BENGALURU: “When elected representatives can go door-to-door seeking votes ahead of elections, why can’t they do the same to spread awareness on waste segregation? Clearly, there is a lack of political will here,” said N S Ramakanth, a member of the BBMP expert committee on solid waste management, on Thursday.
Bengaluru’s garbage crisis has reached a threshold, and the city has the lack of political will to thank for it. Citing Kolar as an example, Ramakanth said the district administration there had taken a conscious decision to ban plastic, enforce segregation and decentralise waste dispose; and the authorities decided all this in a week’s time, unlike Bengaluru where officials seem to need a nudge to get to work.
“After villagers opposed the dumping of waste from the city in Mandur and Mavallipura, politicians and BBMP authorities woke up. They needed a High Court direction to enforce scientific methods of waste disposal,” he said.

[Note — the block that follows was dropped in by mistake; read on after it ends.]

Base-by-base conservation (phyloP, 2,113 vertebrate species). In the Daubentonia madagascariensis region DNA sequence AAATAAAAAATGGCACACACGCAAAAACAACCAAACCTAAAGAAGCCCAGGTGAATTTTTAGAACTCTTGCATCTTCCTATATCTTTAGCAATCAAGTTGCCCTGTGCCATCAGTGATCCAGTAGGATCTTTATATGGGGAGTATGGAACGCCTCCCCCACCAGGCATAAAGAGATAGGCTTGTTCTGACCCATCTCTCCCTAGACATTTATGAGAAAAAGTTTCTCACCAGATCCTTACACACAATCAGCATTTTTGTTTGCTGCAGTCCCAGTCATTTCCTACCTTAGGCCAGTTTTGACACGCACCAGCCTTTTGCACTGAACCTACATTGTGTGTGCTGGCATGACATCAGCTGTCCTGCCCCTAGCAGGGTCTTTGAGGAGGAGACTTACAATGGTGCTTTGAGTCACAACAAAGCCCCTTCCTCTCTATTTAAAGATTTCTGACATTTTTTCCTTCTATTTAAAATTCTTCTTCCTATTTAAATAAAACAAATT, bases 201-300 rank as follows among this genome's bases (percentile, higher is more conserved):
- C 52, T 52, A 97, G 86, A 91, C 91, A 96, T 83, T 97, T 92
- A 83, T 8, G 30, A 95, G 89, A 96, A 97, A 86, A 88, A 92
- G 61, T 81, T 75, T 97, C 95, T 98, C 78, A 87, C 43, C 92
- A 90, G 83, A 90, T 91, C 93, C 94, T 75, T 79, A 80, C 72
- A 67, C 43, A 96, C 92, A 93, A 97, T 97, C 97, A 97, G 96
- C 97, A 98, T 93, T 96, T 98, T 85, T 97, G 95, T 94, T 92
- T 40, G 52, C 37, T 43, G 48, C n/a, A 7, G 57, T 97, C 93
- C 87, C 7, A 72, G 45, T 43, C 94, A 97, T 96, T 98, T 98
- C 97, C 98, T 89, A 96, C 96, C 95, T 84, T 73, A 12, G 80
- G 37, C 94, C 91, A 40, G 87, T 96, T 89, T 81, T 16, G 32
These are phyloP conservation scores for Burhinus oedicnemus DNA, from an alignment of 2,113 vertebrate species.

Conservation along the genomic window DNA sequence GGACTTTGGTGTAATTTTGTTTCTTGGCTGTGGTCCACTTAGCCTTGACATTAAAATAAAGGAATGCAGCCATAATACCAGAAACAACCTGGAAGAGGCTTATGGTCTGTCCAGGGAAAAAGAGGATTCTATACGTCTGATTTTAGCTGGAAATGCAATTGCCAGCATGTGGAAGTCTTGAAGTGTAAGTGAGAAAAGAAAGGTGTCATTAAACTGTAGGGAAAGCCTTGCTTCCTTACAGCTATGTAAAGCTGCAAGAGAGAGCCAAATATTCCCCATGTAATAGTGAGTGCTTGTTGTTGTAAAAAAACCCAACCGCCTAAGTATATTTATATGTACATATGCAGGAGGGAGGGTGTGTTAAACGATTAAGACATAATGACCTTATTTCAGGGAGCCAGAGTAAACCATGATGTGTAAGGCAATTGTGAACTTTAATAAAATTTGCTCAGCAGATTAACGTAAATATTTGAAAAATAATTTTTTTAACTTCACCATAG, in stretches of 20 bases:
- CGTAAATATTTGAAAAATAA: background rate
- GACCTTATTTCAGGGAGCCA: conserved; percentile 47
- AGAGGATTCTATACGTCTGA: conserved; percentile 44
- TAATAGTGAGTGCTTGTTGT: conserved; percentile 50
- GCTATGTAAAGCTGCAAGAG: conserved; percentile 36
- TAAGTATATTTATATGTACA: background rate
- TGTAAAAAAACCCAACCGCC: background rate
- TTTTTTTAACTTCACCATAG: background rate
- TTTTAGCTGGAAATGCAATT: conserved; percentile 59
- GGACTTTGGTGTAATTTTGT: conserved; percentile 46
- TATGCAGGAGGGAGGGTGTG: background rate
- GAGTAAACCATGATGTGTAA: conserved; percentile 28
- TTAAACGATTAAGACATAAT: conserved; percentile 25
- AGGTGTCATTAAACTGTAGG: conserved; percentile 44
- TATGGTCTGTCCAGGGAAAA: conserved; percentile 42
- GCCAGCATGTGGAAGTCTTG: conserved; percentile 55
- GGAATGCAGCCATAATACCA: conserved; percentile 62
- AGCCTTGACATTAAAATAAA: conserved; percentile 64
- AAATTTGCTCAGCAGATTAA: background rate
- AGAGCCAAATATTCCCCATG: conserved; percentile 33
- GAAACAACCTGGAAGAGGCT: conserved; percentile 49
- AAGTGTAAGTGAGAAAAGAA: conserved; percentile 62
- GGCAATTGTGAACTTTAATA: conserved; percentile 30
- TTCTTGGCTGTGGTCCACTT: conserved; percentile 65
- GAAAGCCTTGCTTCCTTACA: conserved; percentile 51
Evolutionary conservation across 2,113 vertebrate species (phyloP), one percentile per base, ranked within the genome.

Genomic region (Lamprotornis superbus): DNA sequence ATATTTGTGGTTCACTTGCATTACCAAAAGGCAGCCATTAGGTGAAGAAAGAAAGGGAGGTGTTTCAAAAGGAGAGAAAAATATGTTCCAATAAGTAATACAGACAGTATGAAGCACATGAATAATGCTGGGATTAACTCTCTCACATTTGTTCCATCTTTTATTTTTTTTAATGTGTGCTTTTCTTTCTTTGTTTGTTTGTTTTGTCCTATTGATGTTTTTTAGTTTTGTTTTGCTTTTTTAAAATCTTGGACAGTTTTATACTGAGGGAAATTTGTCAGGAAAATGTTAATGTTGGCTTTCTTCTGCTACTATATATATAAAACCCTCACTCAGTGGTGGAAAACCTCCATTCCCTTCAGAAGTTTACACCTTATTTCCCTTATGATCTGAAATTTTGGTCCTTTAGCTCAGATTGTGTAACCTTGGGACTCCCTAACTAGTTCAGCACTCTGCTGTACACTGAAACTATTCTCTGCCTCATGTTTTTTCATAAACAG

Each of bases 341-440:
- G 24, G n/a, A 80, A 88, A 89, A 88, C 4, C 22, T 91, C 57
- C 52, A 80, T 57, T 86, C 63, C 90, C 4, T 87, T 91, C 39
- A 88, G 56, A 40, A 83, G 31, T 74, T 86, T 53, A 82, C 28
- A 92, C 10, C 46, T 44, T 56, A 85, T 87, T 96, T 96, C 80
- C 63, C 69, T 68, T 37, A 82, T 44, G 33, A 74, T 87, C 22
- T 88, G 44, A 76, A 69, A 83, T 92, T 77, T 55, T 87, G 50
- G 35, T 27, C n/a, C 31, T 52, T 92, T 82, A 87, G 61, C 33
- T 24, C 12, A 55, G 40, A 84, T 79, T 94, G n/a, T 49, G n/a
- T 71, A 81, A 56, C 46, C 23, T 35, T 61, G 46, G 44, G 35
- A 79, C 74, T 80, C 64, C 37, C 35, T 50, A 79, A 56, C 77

Furthermore, Ramakanth said even after the High Court insisted that a dedicated solid waste management cell be set up, the BBMP has not done so. “Solid waste management is not a part-time job. Right now, the cell has some senior officials...but there is a shortage of at least 70 health inspectors and 70 environment engineers on the ground. Garbage disposal at the ward level is being managed by civil engineers, who are not experts in waste management,” he said.